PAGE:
What I do know is that I am angry. A prickly under the skin, permanently ready to erupt type angry. Looking for anyone to dare start something. I’m quick to offence and very aware that I have to be very careful. I have not reacted well to the boundary pushing of a tired newly three year old or the near constant demands. This is the first day I have had the uninterrupted space to just be. I have listened to the songs on my blog playlist. A soundtrack of rage, desolation and melancholy. I then walked to town to meet a friend listening to the first album Nick Cave released since the death of his son. I wanted to trigger something, some reaction other than vagueness and easily quashed tears.
The day after being told, I went shopping for birthday decorations in a party shop. Seeing some of the Halloween decorations triggered some old memories but as quickly as they came they went replaced by the exaggerated care required to escort two helium filled birthday balloons through the unexpected October sunshine.
It was walking in the sunshine past open mouthed crowds passing each other as if they’re drugged that I understood the sentiment of Paint it Black. In times like these when the world feels like it’s tilted on its axis and should grind to a stop that I can become irrationally angry that it has the temerity to keep spinning even knowing that of course it has to. If the world stopped every time someone died it would never move again.
I didn’t want sunshine I wanted rain. Hard pelting rain to send people scurrying for shelter so I could stomp down the streets in a squelch of self-pity. I thought of all the friends that had lost their dads and whether I had shown enough support to deserve their empathy and found myself wanting. My heart was heavier than the feather and a melodramatic misery would be my reward, a grief spiked and tempered with guilt and endless analysis. A ready made groove for me to fall into so the record can skip back to the start again.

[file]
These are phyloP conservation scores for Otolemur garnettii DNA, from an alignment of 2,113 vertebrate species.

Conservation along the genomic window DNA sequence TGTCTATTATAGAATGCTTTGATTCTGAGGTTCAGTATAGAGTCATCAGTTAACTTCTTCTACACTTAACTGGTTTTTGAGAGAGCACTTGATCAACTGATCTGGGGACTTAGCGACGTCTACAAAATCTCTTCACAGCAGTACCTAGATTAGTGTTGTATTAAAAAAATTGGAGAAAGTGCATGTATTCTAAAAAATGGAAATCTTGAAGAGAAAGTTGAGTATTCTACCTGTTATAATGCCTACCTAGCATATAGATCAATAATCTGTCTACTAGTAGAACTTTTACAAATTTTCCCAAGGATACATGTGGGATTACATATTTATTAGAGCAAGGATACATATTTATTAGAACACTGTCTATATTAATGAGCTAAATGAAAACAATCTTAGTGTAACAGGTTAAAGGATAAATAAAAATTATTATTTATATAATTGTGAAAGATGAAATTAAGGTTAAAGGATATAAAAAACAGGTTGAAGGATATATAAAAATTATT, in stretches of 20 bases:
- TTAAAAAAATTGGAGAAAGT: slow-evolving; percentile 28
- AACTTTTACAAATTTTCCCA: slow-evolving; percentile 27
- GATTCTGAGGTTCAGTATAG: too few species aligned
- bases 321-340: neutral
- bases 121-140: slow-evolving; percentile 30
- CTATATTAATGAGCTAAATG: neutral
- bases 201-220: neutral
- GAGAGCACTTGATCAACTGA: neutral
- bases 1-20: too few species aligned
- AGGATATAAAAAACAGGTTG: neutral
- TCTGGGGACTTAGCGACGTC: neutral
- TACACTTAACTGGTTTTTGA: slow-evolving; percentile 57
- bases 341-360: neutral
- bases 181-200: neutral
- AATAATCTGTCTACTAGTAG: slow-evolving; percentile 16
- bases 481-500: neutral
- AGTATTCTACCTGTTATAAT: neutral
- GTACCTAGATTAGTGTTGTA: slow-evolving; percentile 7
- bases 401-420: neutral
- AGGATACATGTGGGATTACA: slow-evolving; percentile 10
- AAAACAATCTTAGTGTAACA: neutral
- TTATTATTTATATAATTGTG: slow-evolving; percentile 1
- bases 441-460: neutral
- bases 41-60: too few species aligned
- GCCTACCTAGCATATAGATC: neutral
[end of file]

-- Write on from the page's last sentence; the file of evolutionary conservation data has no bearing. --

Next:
I know that each person I passed harboured their own private pain and secrets. I knew this on an intellectual level but I still wanted to explode. I simultaneously wanted to tell everyine that I met and never tell anyone.
This is my rest day. Tomorrow will back to soft play and technicolour padded edges like a primary coloured asylum. The luxury of grief and reflection will need to wait for the weekend or my return to work.
I have a busy week ahead of another week off for the boys’ (still)birthday. I have the Speaker’s reception to mark Baby Loss Awareness Week as well as attempting to take part in the #captureyourgrief event and help develop the workplace parental support group for babyloss .
Sometimes I feel that all the grief I have for the boys has diminished my capacity for grieving anyone else. Everything is filtered through their prism. Each thought counter balanced by another memory or comparison. Inevitably thoughts of my father will bring to mind the way in which he dealt with the boys’ death and all that followed.
I know (I hope) that this will pass. I have had many mother figures but only one father. This is a complicated loss with so many mixed feelings. I’ve had the sage advice to just remember the good memories as the bad ones are gone now too. I wish it were that simple but the truth is that they are intermingled.
My hope is that by writing about it as I did with the boys I will unlock that part of me that is hidden behind my carefully crafted and now sadly automatic defence mechanisms. All I need is the right key.